During the Expedition of Al Raji in 625,[5] Muhammad sent some men as missionaries to various different tribes. Some men came to Muhammad and requested that Muhammad send instructors to teach them Islam,[5] but the men were bribed by the two tribes of Khuzaymah, who wanted revenge for the assassination of Khalid bin Sufyan (Chief of the Banu Lahyan tribe) by Muhammad's followers.[6] A number of missionaries were killed in this expedition, either eight[5] or, according to another account, ten.[7]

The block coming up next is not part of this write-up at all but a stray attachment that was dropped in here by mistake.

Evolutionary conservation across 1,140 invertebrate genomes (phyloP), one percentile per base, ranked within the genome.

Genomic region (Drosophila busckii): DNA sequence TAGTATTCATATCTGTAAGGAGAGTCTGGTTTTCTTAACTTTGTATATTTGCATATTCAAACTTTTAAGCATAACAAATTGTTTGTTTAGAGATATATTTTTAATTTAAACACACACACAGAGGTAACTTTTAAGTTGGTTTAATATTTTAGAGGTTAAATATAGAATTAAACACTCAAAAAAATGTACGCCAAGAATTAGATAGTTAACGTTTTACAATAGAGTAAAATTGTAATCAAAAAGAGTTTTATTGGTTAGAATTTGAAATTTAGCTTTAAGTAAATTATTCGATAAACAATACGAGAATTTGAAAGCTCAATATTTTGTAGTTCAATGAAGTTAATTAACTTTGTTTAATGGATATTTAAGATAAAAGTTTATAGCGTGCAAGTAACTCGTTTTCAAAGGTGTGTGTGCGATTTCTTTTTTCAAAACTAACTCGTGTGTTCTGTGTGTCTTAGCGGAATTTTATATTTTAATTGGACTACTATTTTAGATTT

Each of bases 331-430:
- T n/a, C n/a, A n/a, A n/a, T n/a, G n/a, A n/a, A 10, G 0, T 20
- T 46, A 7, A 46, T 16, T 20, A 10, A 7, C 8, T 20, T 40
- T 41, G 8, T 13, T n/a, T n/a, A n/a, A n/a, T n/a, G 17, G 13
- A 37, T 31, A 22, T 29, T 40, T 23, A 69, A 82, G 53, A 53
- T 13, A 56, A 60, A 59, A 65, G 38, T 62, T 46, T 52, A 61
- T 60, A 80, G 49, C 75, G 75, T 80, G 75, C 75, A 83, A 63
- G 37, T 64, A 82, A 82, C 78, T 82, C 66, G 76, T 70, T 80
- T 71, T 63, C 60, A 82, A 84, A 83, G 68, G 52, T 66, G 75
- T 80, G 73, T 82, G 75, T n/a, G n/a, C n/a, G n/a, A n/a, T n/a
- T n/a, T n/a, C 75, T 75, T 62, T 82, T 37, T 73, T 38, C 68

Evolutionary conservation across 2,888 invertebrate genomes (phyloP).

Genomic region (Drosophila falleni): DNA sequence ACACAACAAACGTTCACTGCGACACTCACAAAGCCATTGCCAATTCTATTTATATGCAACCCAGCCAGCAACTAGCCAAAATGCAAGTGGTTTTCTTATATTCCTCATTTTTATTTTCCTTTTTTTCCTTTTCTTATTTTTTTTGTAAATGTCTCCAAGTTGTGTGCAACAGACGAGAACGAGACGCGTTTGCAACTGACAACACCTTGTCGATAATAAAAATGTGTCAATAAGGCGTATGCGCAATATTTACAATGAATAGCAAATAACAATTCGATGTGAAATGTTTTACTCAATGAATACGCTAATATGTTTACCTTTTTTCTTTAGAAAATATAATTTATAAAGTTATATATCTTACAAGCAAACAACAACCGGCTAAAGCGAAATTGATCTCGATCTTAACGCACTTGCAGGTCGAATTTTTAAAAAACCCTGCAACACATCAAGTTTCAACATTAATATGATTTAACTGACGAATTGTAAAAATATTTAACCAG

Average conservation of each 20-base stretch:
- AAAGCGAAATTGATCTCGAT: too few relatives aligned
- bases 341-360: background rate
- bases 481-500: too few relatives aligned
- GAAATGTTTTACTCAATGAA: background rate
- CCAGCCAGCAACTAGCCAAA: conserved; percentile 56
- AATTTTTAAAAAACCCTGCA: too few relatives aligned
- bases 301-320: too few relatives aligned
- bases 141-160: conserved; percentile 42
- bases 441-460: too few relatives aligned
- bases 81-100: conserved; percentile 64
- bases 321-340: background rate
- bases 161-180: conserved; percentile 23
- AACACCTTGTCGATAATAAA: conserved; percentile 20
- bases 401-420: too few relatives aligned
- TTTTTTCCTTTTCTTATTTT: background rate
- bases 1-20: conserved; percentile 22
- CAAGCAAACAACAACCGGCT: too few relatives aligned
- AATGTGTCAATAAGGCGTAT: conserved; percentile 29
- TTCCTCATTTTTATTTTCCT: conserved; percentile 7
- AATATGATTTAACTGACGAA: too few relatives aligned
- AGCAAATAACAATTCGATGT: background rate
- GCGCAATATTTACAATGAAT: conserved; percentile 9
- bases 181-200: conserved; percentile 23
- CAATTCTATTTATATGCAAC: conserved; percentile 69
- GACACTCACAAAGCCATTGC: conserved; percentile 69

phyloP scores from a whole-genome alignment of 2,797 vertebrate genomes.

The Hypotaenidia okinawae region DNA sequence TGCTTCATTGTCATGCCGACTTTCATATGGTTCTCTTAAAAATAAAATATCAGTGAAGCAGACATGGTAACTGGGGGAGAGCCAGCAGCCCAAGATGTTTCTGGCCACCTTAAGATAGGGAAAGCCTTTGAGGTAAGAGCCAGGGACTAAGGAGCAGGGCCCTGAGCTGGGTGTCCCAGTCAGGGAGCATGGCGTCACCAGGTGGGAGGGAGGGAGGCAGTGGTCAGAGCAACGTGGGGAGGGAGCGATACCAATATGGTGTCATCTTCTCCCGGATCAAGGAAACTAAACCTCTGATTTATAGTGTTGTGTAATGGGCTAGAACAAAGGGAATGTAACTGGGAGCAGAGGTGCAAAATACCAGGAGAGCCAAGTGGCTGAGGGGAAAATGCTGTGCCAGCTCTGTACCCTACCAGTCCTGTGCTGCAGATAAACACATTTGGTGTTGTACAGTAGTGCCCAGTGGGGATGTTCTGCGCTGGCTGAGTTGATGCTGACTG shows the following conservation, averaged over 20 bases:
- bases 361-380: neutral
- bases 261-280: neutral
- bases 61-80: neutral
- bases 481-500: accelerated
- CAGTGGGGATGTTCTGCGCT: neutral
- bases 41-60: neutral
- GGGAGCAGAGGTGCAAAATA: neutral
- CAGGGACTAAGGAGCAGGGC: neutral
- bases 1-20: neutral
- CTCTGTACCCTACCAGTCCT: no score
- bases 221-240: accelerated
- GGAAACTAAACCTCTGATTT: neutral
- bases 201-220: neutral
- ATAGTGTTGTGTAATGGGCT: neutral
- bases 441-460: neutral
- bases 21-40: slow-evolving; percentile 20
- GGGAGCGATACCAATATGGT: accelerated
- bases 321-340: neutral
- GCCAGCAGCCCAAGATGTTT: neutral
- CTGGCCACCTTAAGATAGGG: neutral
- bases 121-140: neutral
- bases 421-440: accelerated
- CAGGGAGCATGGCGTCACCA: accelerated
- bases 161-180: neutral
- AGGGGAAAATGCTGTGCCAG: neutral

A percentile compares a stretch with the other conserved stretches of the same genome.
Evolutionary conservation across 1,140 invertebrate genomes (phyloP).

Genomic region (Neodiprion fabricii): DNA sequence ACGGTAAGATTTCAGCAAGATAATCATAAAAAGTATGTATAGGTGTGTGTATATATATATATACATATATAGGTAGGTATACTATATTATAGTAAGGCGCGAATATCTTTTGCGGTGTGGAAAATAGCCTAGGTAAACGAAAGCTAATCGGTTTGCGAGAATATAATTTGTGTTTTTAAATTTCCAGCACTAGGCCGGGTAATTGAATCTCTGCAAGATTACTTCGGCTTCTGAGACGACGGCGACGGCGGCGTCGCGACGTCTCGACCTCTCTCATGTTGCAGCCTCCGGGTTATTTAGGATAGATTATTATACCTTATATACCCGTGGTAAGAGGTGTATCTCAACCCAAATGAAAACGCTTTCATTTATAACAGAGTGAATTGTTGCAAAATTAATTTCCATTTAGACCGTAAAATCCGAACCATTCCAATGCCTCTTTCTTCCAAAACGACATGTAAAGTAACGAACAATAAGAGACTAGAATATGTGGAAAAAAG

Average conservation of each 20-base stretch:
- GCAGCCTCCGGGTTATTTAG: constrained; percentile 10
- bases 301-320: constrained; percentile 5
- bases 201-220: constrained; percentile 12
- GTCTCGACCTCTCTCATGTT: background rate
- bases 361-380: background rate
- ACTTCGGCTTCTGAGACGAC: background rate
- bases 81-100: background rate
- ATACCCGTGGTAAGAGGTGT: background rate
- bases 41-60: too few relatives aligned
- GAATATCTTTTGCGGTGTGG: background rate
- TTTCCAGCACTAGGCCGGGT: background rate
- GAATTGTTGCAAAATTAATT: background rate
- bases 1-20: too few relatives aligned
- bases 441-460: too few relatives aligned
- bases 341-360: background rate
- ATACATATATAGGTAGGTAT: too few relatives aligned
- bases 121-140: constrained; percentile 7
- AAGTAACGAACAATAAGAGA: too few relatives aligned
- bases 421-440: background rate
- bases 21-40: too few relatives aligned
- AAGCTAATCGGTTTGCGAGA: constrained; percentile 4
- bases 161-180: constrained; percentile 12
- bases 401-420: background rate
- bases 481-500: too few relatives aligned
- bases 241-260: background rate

Then during the Expedition of Bir Maona in July 625[8] Muhammad sent some missionaries at the request of some men from the Banu Amir tribe,[9] but the Muslims were again killed in revenge for the assassination of Khalid bin Sufyan by Muhammad's followers.[6] 70 Muslims were killed during this expedition.[9]

During the Expedition of Khalid ibn al-Walid (Banu Jadhimah) in January 630,[10] Muhammad sent Khalid ibn Walid to invite the Banu Jadhimah tribe to Islam.[11] This is mentioned in the Sunni Hadith Sahih al-Bukhari, 5:59:628.[12]

Mus`ab ibn `Umair was the first Muslim envoy in September 621.[13][14] He was sent to Yathrib (now Medina) to teach the people the doctrines of Islam and give them guidance.[14]

Post-Muhammad